Governments bought Chinese telecom gear despite warnings
Despite federal efforts to block Chinese telecom equipment from U.S. supply chains, state and local governments across the country continued to buy products designated a threat to national security, a new report finds.
Why it matters: U.S. officials warn Chinese telecom equipment could make the U.S. vulnerable to economic espionage or digital sabotage.
- State and local governments should better align themselves with federal policies in order to keep the gear out of schools, hospitals and other critical infrastructure across the country, according to a report published today by Georgetown University's Center for Security and Emerging Technology (CSET).
Background: Federal agencies have been banned since 2018 from procuring products from Chinese tech companies Huawei, ZTE, Hikvision, Dahua, and Hytera.
- However, federal-level bans don't apply to state agencies.
- Only five states — Florida, Georgia, Louisiana, Texas and Vermont — have enacted some measures to limit procurement of such equipment on national security grounds, though the report warns loopholes still exist in some of those states.
By the numbers: Between 2015 and 2021, at least 1,681 state and local entities purchased equipment and services tied to the five Chinese companies, according to the report.
- The total value of the technology and services procured during that time was about $45 million.
- Public schools districts, colleges and universities account for three-quarters of the purchases, but prisons, public hospitals and public transit systems have also bought gear.
- The number of transactions has fallen since 2018, according to the report. But there were still more than 600 procurements in 2021 and there is no indication the transactions have stopped, said the report's co-author Jack Corrigan, a research analyst at CSET.
Details: The purchases covered a wide range of products, including smartphones, surveillance cameras and networking equipment, according to the report, which is based on procurement records scraped from public documents.
- The largest buyer, a mid-size public university in Michigan, invested more than $15 million in Huawei networking equipment and services during the seven-year period.
- Two public school districts in Arkansas each spent more than $1 million dollars on Hikvision surveillance systems.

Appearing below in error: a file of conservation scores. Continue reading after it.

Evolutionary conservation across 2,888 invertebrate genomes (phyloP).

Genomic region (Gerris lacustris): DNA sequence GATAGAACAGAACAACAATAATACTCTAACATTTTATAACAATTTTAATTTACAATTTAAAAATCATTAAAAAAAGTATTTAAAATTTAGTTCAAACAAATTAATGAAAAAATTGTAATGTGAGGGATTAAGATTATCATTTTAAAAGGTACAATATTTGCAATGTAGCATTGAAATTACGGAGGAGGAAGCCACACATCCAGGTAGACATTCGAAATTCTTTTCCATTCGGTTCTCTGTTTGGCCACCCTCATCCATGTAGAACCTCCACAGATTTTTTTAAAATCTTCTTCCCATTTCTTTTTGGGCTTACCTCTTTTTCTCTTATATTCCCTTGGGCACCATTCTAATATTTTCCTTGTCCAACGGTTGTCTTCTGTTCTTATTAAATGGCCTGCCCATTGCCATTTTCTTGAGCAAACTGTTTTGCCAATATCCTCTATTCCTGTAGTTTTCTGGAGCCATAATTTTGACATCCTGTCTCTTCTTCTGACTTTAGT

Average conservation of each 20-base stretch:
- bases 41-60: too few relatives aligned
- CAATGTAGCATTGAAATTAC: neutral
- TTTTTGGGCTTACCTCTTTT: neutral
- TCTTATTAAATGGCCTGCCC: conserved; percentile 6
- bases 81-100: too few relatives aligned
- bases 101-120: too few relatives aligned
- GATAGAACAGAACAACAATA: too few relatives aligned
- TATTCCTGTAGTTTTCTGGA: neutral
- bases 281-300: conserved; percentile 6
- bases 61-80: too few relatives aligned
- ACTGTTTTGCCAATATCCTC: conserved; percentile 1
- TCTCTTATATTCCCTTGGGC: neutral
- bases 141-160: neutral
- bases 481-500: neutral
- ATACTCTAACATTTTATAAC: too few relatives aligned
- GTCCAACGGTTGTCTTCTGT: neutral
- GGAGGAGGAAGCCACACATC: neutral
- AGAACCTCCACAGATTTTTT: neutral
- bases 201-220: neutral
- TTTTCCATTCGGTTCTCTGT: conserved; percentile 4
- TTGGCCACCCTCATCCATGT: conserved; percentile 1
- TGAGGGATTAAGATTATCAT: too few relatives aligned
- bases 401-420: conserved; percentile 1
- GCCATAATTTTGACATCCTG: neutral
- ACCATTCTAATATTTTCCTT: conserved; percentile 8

- The report didn't name these entities.
Between the lines: Chinese telecom equipment is generally less expensive than gear from non-Chinese companies, making it an appealing procurement option for cash-strapped local U.S. agencies.
- Local agencies also often lack the in-house technical expertise and procedures to understand and address the threats posed by foreign technology.
What they're saying: "When the technologies are deployed in government networks, they can serve as entry points for any other networks that are connected to them," Michael Kratsios, co-author of the report and former CTO of the United States, told Axios.
- "If adversaries or hackers are looking to cripple public services," he added, "they could use this hardware as entry points to pursue these activities."
- "State and local governments can proactively take steps to purge these technologies from their supply chains, by adopting measures that are connected to federal guidance," Corrigan said.
What's next: The Federal Communications Commission (FCC) plans to ban all sales of new Huawei and ZTE telecom equipment in the U.S. on national security grounds, Axios reported earlier this month.
- That ban would cover state and local entities.
- The FCC will also determine the scope of a ban on video surveillance equipment sales used for public safety, which would affect the other three Chinese companies, Hikvision, Dahua, and Hytera.
What to watch: The report made several policy recommendations to further mitigate the risks of these technologies at the state and local level, including:
- Creating a master list of "untrustworthy" foreign telecom companies covered by procurement bans, so state and local procurement officers could easily identify risky technologies.
- Increasing funding for "rip and replace" programs to swap out the equipment.